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  • Article
    27 Februar 1997

    Figures from the Confederation of Norwegian Business and Industry (
    Næringslivets Hovedorganisasjon or NHO) show that over 530,000 working days
    were lost in industrial conflict during the 1996 wage negotiations. These
    figures cover only private sector companies which are members of NHO, but
    nearly all industrial conflicts in 1996 took place within this area. This is
    the highest number of working days lost since 1986, when Norway experienced a
    major lockout in the private sector. In 1996, lawful strikes accounted for
    all the lost working days, and the number of working days lost in strikes
    alone (ie, excluding lock-outs) is thus the highest since the 1930s. The
    major strikes all came in the private sector and among unions affiliated to
    the Norwegian Confederation of Trade Unions (Landsorganisasjonen i Norge, or
    LO). The Government did not, as often before, intervene to stop strikes with
    compulsory arbitration. Three strikes accounted for the majority of lost
    working days. These came in the metal industry, the hotel and restaurant
    industry and in the electrical installation industry.

  • Article
    27 Februar 1997

    Some Portuguese sectors have been characterised by a widespread move away
    from standard, regular and permanent jobs towards temporary forms of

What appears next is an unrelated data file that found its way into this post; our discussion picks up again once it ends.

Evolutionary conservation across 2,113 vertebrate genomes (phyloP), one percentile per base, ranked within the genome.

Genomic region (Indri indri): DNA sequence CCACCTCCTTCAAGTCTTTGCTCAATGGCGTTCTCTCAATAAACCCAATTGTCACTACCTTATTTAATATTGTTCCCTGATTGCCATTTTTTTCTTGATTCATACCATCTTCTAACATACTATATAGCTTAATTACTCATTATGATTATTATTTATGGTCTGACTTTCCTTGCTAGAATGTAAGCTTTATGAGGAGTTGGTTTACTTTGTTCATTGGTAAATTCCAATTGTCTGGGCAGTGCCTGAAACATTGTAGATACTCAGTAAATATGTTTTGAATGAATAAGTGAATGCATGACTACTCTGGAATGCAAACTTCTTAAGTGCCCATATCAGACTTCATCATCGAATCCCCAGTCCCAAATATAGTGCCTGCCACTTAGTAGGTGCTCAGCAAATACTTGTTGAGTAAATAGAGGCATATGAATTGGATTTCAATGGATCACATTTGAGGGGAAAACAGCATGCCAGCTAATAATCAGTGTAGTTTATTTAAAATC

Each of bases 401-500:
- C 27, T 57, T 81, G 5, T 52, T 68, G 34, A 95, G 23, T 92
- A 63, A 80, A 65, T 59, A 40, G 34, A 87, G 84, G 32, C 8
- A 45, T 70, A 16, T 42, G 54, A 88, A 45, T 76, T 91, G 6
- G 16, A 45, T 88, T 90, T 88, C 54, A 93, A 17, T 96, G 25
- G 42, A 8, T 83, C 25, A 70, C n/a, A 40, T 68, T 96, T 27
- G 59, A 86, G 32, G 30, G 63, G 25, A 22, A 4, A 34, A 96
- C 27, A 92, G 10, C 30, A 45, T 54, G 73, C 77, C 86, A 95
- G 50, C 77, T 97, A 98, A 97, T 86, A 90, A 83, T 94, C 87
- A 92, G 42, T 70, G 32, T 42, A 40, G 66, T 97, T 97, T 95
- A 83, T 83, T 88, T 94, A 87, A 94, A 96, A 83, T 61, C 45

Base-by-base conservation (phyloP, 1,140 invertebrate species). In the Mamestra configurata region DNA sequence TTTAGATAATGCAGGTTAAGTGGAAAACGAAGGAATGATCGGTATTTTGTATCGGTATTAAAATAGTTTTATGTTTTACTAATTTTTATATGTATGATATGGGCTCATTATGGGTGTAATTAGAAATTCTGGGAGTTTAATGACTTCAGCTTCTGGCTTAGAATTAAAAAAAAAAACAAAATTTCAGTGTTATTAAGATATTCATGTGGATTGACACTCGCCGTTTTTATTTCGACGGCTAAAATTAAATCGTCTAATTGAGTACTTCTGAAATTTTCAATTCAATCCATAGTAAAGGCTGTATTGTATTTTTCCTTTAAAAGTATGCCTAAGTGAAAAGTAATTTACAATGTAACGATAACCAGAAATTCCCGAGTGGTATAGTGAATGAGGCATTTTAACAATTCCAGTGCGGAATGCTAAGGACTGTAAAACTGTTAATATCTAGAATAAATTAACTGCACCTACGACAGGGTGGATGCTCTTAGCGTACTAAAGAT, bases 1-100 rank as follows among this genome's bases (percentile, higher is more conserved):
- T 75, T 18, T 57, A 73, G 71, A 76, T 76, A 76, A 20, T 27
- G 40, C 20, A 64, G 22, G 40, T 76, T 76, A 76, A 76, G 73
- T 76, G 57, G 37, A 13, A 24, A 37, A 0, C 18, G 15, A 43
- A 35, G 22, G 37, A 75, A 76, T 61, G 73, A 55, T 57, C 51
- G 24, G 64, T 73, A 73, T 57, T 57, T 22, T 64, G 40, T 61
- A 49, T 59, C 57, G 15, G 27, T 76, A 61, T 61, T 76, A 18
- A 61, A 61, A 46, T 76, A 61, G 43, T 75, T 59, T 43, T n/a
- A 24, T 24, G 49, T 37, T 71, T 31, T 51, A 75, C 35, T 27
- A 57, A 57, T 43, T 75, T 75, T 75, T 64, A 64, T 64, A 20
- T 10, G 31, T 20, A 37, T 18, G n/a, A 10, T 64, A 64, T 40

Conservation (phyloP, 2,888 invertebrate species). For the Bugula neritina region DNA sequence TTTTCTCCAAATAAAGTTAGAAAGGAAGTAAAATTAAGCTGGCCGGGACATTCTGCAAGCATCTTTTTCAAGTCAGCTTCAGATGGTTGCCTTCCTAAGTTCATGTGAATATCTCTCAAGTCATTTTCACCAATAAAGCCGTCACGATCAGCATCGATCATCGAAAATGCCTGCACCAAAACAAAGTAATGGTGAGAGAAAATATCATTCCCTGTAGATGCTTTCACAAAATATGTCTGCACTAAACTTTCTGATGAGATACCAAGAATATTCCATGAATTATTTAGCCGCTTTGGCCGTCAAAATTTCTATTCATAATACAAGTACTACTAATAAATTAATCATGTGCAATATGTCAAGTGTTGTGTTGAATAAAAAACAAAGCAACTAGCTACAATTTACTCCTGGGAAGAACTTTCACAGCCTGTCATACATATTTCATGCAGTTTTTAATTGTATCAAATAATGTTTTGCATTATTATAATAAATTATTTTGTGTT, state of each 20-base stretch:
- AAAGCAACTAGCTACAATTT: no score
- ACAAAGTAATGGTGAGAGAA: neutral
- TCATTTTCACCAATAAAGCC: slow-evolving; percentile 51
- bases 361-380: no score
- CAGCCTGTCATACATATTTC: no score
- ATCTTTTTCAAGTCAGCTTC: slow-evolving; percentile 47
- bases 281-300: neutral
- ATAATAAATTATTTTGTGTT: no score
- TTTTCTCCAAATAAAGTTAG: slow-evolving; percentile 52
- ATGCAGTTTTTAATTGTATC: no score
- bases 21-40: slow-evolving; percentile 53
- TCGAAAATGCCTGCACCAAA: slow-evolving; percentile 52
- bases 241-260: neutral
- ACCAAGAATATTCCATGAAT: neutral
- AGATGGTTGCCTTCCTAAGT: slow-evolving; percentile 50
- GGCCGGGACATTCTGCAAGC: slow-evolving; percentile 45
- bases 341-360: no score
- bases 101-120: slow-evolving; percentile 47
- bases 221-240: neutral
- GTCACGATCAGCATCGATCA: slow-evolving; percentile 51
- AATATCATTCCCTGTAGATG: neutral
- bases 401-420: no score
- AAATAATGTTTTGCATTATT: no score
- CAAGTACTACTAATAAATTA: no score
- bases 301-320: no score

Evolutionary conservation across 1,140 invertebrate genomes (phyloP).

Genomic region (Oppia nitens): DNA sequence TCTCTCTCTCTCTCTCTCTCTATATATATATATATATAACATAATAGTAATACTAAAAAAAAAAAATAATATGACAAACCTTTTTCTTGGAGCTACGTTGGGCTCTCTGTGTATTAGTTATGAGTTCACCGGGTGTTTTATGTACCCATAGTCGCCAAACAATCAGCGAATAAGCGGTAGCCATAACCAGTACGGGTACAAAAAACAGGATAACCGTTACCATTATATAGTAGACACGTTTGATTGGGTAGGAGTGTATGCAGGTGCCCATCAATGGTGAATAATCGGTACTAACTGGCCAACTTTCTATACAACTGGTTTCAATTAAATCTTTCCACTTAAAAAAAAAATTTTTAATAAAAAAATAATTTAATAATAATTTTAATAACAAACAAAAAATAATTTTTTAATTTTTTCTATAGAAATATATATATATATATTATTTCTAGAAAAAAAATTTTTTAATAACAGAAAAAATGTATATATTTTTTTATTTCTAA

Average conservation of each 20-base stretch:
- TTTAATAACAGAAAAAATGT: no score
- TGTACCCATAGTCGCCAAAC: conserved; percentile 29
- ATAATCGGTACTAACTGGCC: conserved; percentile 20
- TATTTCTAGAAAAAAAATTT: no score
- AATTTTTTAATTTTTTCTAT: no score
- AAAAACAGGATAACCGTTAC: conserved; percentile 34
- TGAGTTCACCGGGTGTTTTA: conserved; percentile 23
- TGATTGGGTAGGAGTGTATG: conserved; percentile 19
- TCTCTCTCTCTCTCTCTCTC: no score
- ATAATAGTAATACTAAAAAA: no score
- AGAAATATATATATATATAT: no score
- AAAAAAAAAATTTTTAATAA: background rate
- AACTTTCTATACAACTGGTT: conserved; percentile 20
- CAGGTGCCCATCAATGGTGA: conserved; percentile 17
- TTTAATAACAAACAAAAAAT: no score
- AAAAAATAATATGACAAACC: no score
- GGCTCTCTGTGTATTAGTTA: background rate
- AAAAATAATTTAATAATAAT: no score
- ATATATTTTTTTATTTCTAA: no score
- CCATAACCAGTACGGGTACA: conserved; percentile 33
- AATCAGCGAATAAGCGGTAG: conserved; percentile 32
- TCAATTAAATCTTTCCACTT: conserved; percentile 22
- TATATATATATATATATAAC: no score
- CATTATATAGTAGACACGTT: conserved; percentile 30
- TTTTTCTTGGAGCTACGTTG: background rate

employment, including irregular and casual work, homeworking and certain
    forms of self-employment. These developments are the result of an interplay
    between macroeconomic conditions, company strategy and labour legislation.
    However, pressure is mounting amongst the social partners to counter further
    fragmentation of standard employment statuses.

  • Article
    27 Februar 1997

    The Institute for Economics and Social Science (Wirtschafts- und
    Sozialwissenschaftliches Institut, WSI) has recently published its annual
    examination of the previous collective bargaining round. It paints a rather
    mixed picture of 1996, a year in which collective bargaining was overshadowed
    by continuing relatively poor economic performance and a further increase in
    unemployment. GDP grew by only 1.4% over the year, while at the end of the
    year more than 4 million people were officially registered as unemployed.

  • Article
    27 Februar 1997

    Late in 1996, Parliament passed legislation providing for changes in the
    Employment Security Act that aroused the anger of the trade unions. Although
    most of the new provisions apply from 1 January 1997, the most controversial
    modification, in Section 2 of the Act, will not come into force until 1 July.
    This will give trade unions and employers more time to adapt to the new rule
    in the legislation which deals with the level of central bargaining and
    collective agreements.

  • Article
    27 Februar 1997

    In January 1997, the cement company, Blue Circle (BCC), and two of Britain's
    largest trade unions, the Transport and General Workers Union (TGWU) and the
    General Municipal and Boilermakers Union (GMB), agreed what has been
    described as a "ground breaking" deal which gives a guarantee of job
    security, in return for pay restraint and more flexible working arrangements.
    Both the unions and the Labour Party see the agreement as a model for future
    employee relations, which could go some way towards reviving the fortunes of
    the British economy.

  • Article
    27 Februar 1997

    In recent years pressure has mounted on all parties involved to rethink and
    revise the traditional policies and practices of Greek industrial relations
    as well as to promote social dialogue between employers and employees. As a